Literary Communities As Keepers Of Place In A Changing Atlanta

By Martha Polk

Where do Atlanta’s poets, storytellers and freestylers launch their careers or bring home their successes? As with almost everything else in our city, the answer is changing.

Java Monkey, a longtime spoken-word mainstay in Decatur, burned down this past November. In February, the owners of Apache Cafe — a locally and nationally renowned institution in the spoken-word community — announced that they’d be forced to move due to the rising rent of their broken-down building in Midtown. In April, feminist bookstore Charis Books and More moved out of Little Five Points after 45 years in the neighborhood, 25 at its Euclid Avenue location.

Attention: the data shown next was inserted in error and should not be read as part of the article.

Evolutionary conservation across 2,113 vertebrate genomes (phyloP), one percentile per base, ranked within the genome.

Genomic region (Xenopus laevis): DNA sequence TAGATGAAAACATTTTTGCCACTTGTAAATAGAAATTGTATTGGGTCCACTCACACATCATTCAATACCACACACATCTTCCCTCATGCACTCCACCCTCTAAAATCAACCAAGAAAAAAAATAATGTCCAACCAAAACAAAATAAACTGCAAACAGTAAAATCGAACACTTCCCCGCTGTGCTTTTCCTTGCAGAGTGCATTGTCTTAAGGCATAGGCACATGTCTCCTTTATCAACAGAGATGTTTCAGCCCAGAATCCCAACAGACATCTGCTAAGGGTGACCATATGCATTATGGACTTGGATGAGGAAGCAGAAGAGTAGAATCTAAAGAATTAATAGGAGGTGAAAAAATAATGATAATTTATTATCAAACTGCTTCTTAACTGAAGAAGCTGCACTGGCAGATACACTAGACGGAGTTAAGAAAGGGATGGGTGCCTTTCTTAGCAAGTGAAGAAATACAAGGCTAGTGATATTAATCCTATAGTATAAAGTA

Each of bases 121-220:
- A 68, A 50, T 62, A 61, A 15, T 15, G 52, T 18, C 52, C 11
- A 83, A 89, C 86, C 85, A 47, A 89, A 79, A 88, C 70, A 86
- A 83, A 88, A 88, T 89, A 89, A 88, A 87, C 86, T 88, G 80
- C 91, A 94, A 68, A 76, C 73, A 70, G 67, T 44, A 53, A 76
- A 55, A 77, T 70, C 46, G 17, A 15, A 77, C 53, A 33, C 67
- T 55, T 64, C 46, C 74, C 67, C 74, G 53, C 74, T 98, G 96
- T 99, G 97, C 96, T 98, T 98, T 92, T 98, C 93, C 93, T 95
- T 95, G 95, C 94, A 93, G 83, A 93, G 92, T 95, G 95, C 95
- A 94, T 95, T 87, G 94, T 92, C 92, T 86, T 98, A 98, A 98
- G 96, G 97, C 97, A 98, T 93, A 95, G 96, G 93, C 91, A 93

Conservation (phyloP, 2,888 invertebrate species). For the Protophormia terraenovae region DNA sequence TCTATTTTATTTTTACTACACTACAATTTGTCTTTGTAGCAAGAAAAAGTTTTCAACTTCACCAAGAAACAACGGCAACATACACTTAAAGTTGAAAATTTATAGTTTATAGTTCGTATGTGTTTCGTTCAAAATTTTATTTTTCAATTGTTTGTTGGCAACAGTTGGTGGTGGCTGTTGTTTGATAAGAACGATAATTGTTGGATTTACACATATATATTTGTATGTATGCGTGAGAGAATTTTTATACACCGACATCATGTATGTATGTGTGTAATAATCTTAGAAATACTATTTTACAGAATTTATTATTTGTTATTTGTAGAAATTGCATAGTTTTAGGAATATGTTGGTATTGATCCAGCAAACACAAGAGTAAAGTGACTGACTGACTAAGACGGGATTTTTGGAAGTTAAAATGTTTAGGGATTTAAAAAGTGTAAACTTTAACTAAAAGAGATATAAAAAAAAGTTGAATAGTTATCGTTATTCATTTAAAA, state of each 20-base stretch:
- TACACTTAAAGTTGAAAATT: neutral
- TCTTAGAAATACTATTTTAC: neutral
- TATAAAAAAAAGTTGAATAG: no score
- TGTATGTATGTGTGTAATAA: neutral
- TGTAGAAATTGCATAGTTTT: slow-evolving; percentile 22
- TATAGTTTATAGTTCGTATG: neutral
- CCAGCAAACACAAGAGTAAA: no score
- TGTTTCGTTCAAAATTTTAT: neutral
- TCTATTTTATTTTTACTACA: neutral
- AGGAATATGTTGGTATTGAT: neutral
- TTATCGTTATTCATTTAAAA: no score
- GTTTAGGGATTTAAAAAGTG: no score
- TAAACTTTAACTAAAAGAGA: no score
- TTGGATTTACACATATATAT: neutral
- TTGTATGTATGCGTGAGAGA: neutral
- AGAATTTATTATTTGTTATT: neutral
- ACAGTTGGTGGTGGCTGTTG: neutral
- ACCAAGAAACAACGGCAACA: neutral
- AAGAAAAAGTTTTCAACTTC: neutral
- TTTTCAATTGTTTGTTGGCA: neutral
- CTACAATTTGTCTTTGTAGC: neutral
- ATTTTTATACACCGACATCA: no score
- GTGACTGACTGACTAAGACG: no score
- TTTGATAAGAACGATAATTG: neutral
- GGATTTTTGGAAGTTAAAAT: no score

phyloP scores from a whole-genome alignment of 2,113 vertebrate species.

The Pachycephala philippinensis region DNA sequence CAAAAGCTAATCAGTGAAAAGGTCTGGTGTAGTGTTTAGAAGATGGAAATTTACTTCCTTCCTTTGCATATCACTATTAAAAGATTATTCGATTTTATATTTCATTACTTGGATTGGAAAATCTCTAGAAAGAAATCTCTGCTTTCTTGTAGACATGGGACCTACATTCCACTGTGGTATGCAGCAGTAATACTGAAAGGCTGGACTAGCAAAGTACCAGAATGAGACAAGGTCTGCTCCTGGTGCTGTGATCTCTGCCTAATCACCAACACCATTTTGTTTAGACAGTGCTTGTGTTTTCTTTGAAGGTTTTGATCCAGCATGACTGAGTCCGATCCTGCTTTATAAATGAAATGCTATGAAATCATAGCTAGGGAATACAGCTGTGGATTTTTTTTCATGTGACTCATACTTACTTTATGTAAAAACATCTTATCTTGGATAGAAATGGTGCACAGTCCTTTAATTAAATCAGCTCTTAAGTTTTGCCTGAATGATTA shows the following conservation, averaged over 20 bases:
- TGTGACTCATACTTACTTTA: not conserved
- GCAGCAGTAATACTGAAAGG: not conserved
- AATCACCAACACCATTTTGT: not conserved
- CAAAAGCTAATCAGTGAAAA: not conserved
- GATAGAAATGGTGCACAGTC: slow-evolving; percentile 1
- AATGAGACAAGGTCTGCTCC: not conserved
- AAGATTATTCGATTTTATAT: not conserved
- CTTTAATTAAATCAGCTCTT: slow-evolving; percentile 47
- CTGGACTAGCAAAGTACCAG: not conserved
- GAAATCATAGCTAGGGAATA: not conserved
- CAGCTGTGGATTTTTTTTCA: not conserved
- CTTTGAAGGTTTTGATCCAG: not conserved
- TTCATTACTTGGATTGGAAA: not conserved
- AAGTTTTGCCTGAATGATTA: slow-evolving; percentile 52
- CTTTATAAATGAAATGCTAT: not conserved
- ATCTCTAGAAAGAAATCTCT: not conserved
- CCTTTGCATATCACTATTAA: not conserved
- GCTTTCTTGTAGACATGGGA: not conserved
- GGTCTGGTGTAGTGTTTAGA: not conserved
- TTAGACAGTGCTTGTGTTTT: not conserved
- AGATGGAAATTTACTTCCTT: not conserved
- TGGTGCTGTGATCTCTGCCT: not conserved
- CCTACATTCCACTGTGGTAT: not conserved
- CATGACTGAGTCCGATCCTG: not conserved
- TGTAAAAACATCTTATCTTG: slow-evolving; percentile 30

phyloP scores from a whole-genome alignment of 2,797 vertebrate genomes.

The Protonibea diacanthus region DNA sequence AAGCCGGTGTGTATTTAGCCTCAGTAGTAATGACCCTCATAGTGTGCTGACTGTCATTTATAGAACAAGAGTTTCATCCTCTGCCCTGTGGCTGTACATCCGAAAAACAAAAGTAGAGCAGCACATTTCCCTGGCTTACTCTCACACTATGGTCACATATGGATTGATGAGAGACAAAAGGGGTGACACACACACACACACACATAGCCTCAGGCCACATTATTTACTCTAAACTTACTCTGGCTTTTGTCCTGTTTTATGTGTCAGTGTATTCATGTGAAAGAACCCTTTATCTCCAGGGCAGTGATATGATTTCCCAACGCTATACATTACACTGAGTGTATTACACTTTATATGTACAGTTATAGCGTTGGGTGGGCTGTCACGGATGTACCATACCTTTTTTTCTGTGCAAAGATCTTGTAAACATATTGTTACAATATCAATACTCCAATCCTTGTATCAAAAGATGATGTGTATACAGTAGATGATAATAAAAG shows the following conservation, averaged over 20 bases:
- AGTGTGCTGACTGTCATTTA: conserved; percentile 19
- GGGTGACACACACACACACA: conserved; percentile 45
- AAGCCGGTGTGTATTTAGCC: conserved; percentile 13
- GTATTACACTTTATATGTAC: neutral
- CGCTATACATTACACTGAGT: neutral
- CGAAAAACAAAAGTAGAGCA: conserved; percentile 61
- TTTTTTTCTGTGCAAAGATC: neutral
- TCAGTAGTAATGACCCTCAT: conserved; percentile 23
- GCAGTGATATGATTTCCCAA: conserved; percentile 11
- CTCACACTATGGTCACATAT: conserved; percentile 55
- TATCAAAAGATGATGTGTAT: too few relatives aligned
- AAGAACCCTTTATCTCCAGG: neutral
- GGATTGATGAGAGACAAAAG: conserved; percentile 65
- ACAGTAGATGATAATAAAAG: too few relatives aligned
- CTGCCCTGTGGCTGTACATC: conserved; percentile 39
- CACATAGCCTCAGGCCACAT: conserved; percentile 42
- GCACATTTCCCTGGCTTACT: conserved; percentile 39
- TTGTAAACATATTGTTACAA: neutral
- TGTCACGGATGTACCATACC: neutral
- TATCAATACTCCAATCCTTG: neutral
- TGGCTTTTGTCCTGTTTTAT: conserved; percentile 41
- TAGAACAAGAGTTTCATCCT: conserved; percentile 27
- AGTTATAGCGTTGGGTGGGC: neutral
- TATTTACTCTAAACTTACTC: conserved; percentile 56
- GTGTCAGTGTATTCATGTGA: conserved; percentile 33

Other literary events seem to be in flux as well, such as Lit: Books, Booze & Beats, a literary performance show that’s gone on hiatus from its most recent location at Monday Night Garage.

With so many moves and changes afoot for such iconic cultural spaces in Atlanta, it’s worth asking if and how this literary community and the broader Atlanta spoken-word scene are coevolving with a gentrifying city — and with all of the rent hikes and sociocultural battlegrounds that that entails.

Story continues at ArtsAtl

Photo Credit ApacheCafe

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